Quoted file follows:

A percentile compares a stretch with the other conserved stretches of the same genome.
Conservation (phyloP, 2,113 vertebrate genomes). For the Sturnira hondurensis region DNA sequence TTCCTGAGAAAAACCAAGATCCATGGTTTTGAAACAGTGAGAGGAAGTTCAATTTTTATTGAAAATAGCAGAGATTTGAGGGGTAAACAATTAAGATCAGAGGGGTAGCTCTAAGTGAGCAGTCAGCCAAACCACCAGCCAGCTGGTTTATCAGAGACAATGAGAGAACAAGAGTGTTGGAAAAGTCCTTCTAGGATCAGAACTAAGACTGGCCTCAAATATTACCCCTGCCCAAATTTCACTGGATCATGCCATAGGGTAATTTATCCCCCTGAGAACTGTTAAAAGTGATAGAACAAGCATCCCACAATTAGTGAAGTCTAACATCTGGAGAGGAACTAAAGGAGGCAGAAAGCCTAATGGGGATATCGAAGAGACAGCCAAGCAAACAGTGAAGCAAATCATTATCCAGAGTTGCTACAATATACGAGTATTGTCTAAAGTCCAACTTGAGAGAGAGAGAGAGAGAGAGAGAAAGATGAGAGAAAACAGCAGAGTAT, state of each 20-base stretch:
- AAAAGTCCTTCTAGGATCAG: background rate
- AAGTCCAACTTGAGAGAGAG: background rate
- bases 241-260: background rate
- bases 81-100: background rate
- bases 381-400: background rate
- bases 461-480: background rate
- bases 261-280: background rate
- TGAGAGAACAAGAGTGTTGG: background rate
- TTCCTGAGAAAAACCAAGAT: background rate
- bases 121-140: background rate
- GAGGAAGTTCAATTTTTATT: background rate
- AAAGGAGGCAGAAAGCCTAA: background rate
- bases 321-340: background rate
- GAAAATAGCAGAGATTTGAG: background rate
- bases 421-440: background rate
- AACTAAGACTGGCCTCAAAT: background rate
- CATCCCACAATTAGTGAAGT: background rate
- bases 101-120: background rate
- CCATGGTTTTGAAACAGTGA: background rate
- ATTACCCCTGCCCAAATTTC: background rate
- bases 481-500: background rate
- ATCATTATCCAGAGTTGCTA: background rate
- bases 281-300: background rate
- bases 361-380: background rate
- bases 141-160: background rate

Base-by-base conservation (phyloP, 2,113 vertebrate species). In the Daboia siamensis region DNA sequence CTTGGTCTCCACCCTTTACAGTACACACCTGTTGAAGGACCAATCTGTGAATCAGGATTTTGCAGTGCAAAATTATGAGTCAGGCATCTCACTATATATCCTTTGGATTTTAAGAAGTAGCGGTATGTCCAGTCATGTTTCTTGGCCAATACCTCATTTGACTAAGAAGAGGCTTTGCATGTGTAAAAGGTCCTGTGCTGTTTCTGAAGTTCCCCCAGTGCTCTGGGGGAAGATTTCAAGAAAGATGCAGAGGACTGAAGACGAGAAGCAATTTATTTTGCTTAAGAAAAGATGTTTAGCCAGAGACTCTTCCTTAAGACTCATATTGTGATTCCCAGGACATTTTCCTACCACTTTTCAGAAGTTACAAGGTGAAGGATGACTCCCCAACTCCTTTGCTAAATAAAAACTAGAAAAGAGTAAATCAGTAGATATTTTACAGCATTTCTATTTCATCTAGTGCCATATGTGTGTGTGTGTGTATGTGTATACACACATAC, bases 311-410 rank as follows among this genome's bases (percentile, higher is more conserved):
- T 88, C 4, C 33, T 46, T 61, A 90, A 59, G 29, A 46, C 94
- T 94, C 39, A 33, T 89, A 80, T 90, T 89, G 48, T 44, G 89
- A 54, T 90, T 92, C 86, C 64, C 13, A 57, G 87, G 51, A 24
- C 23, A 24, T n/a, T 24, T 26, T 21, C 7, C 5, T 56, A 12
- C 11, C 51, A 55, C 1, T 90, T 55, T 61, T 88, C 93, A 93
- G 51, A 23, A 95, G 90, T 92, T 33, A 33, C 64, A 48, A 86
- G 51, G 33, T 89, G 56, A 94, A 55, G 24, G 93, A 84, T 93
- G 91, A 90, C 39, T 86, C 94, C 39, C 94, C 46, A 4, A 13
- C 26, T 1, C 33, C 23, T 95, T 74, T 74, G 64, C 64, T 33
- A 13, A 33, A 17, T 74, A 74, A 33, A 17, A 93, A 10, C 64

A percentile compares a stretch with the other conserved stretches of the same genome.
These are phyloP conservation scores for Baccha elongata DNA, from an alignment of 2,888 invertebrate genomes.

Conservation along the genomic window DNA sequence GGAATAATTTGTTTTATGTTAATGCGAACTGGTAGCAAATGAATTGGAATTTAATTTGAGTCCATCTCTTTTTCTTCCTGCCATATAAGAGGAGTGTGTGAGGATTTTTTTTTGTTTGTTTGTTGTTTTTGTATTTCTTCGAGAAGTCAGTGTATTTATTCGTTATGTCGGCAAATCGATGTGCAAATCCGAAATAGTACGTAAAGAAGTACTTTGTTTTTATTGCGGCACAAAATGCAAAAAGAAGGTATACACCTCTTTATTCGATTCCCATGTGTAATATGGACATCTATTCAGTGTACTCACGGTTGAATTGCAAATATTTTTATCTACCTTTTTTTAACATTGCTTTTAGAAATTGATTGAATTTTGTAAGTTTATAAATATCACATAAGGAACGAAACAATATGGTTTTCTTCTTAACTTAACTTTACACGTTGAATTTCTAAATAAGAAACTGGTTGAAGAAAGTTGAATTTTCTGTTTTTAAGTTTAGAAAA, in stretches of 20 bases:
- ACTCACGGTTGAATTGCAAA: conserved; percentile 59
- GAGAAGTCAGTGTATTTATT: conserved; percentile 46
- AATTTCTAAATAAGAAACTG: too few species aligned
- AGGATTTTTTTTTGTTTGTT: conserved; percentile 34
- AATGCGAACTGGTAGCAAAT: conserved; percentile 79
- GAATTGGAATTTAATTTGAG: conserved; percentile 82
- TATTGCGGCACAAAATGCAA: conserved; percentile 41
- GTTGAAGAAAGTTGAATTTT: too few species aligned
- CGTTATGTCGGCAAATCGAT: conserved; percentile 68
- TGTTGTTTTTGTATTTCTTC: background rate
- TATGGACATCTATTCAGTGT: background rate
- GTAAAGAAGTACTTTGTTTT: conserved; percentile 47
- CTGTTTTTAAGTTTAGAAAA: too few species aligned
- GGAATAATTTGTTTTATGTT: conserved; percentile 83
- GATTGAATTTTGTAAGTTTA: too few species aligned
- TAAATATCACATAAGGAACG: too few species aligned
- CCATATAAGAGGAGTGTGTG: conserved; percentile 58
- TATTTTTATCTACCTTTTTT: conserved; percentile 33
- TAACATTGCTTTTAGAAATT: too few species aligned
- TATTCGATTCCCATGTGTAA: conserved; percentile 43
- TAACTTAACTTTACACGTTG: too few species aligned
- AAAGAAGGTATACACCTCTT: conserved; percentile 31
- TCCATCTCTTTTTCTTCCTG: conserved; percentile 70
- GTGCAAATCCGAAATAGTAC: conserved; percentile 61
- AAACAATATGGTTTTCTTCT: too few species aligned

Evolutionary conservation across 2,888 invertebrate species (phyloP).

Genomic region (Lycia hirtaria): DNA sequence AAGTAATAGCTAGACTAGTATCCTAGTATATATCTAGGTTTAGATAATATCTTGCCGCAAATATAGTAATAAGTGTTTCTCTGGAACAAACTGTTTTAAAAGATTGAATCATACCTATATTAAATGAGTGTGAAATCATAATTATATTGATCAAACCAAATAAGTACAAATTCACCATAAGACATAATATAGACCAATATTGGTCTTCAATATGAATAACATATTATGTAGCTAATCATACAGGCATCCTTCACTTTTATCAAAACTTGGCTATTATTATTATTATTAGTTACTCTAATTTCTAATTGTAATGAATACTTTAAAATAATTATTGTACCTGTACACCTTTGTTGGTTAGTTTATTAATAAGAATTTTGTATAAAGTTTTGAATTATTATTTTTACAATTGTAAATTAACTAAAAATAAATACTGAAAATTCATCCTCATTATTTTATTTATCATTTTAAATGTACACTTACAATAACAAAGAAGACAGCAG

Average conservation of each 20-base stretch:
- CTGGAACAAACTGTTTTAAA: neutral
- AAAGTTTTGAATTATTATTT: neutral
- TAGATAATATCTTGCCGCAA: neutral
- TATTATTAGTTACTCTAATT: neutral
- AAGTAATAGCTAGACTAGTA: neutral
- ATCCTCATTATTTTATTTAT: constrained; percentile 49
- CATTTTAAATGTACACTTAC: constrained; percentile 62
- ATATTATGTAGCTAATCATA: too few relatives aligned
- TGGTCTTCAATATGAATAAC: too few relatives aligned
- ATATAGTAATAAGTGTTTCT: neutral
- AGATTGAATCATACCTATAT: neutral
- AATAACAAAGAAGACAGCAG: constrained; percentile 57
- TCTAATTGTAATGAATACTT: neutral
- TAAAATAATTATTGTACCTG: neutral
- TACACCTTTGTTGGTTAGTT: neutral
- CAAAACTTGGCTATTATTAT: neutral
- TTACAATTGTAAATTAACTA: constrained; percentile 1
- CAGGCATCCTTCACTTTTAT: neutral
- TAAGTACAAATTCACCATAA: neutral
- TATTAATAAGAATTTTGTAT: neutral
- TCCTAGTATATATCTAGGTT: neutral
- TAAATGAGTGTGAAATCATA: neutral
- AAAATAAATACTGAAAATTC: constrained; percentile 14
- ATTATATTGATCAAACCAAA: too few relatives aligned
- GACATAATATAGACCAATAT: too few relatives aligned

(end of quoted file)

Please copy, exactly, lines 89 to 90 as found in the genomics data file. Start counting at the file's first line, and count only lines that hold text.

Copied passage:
- TATTAATAAGAATTTTGTAT: neutral
- TCCTAGTATATATCTAGGTT: neutral